1. Power up the board while holding down both hardware switches. The blue LED will come on, indicating that the ESCs will be calibrated at next power up.
  2. Turn the board off by disconnecting the battery.
  3. Now apply power while holding down the two hardware switches. The board will send out the maximum and minimum pulses to the ESCs and thus calibrating them. When the ESC calibration is done the blue LED will be turned off and a long beep will be played.

The calibration is canceled if the buttons are not held down during the whole procedure or the reset is not performed by a power on reset. The former allows the user to cancel the calibration at any time by releasing the switches and the latter prevents the user from accidentally resetting the board without also resetting the ESCs, for instance by pressing the reset button on the board.

Calibrating accelerometer and magnetometer

The last step is to calibrate the accelerometer and magnetometer. The accelerometer is calibrated by putting the quadcopter horizontal and activating the calibration routine via the Android application's settings menu. It is important that the quadcopter is kept still while running the accelerometer calibration routine. When the calibration is done a long beep will be played using the onboard buzzer.

The magnetometer calibration routine is activated similar to the accelerometer by using the Android application. The blue LED will turn on, indicating that the calibration procedure is activated. Now rotate the quadcopter along all three axis slowly in order to find the minimum and maximum values. The user has 30 seconds to rotate the quadcopter. Once the calibration is done the blue LED will be turned off and a long beep will be played.

It is a good idea to confirm that the estimated angles are all correct by using the graph menu in the Android application.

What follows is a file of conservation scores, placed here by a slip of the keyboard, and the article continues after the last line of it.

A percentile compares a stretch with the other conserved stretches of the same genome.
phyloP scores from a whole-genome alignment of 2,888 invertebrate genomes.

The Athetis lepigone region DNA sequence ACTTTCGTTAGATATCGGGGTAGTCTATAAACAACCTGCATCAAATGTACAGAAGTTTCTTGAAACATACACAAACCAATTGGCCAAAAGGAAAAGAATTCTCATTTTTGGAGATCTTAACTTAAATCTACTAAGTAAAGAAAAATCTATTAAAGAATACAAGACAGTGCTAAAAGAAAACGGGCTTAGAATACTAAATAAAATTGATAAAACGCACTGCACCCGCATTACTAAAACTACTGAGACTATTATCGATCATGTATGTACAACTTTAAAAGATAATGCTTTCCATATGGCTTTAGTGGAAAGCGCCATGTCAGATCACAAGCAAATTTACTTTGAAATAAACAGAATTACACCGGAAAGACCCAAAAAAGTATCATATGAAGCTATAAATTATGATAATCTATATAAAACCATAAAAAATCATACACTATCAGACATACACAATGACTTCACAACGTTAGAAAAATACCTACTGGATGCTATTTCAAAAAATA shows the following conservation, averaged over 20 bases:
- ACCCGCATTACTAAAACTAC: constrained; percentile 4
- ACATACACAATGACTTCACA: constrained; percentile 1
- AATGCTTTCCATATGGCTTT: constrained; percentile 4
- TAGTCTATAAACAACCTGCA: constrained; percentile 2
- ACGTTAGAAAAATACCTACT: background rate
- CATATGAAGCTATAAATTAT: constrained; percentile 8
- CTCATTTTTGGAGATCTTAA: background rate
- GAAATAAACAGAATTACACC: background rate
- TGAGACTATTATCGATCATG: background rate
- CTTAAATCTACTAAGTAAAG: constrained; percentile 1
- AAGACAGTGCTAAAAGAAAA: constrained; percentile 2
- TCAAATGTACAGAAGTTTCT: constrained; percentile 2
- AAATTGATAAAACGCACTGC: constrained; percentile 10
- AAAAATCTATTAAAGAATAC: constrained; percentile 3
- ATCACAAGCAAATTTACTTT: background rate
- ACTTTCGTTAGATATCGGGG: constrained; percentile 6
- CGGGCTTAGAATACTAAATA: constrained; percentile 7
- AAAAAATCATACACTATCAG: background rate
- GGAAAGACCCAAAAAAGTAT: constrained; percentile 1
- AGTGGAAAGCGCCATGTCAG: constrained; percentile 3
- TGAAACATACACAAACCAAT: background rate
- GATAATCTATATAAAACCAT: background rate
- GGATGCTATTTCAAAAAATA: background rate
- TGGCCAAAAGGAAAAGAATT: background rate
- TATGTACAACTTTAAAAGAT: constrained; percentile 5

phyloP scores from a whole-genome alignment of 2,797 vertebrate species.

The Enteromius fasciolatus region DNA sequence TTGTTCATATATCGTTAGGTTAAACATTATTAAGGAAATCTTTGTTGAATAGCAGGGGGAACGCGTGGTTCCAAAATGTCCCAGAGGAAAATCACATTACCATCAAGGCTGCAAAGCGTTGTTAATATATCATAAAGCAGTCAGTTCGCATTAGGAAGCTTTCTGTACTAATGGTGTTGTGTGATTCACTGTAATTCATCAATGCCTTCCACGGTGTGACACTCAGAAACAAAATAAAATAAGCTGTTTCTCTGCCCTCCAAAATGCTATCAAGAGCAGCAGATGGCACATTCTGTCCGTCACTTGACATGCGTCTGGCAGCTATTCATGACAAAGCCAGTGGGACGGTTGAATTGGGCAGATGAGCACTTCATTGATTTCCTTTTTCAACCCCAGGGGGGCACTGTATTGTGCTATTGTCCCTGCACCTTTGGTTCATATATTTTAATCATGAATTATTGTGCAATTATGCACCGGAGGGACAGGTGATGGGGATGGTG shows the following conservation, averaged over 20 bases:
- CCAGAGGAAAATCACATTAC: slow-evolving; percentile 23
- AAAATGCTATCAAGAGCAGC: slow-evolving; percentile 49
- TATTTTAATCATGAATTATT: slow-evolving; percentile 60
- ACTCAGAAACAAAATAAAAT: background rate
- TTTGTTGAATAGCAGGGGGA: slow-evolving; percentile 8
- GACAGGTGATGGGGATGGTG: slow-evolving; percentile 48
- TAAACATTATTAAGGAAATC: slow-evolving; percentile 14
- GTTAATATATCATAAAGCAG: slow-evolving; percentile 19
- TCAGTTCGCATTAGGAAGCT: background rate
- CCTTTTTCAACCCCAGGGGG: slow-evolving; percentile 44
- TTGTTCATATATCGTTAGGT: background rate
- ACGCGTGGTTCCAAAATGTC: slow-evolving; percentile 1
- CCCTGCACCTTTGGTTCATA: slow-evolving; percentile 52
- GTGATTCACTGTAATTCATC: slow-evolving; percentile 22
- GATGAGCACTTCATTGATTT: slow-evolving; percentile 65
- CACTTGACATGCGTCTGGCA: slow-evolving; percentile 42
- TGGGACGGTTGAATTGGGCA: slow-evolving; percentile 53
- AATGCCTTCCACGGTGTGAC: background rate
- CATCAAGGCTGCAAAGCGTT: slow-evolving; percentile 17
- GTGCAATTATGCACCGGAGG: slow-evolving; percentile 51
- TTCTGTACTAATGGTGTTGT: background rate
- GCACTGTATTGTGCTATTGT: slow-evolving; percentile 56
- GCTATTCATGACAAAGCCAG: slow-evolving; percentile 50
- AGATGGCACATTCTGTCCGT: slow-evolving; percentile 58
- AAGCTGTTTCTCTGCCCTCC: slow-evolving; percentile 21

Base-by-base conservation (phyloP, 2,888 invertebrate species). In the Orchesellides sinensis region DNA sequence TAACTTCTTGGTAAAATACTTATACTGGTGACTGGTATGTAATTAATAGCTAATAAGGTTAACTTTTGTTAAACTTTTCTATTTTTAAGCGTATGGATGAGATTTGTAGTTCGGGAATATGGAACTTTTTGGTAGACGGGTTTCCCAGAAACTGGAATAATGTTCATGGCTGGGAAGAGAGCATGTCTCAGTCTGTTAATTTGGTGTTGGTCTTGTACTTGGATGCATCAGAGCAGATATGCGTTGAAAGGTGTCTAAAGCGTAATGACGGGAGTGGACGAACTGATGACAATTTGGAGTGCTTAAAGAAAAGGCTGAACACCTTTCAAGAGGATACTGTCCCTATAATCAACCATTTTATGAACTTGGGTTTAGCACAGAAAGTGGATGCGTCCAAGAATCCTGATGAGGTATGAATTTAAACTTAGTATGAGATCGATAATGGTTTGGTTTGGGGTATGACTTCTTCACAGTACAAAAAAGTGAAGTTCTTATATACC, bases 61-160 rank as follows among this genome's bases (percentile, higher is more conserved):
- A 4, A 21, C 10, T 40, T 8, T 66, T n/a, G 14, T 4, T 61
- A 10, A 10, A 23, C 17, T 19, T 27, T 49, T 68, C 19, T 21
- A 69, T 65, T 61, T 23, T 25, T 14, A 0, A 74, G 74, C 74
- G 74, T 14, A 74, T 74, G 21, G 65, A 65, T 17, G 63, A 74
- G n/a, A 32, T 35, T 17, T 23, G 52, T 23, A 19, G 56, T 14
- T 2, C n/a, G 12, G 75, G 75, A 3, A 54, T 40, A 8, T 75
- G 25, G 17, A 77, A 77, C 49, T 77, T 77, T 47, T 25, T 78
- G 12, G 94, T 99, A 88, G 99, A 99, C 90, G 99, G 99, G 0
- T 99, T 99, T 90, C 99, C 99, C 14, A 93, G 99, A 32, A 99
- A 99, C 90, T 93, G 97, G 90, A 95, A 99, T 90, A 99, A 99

There is no need to calibrate the gyroscope, as this is done at every startup.


The minimum and maximum receiver values are hardcoded in src/Config.h and might need to be adjusted as well.

Android application

Google Play

The Android source code is available at the following repository:


A simple GUI can be found inside the GUI directory. It can be used to visualise the orientation of the flight controller.

Build instructions


PlatformIO is a cross-platform build system, which makes it easy to compile and upload the code on both Windows, Linux and Mac. This is the recommended way to compile the code for novice users.

Please follow these instructions in order to install Python 2.7 and PlatformIO:

On Windows be sure to select "Add python.exe to Path" when installing Python 2.7.

Open a terminal (search for cmd.exe on Windows) and navigate to the root of the project:

cd LaunchPadFlightController

Now compile the code:

platformio run

The program should now be compiled.

In order to upload the code simply type:

platformio run -t upload

I recommend installing the PlatformIO IDE if using PlatformIO.

Keil µVision IDE 5

In order to built this project you need to download Keil µVision IDE 5 and then simply open the project file.

Manual installation

In order to built this project you will need to use Make.

First download and install gcc-arm-none-eabi and then install lm4tools.

lm4tools can be installed like so:

$ git clone
$ make -C lm4tools/lm4flash all
$ sudo cp lm4tools/lm4flash/lm4flash /usr/bin/

If you are on a Mac, I recommend installing gcc-arm-none-eabi using Homebrew like so:

$ brew tap PX4/homebrew-px4
$ brew update
$ brew install gcc-arm-none-eabi

Now simply compile the code by navigating to the src and running the following command:


And to upload the code:

make flash

Some information on configuring Eclipse for use with this project can be the Wiki.

Hardware debugging using OpenOCD

OpenOCD can be installed via Homebrew as well:

$ brew install openocd

Now run the following commands:

$ openocd --file /usr/local/share/openocd/scripts/board/ek-tm4c123gxl.cfg

$ arm-none-eabi-gdb gcc/LaunchPadFlightController.axf
(gdb) target extended-remote :3333
(gdb) monitor reset halt
(gdb) load
(gdb) monitor reset init

More information regarding hardware debugging can be found at the Wiki.


A lot of the inspiration for this code came from Cleanflight and other open source flight controller projects.

For more information send me an email at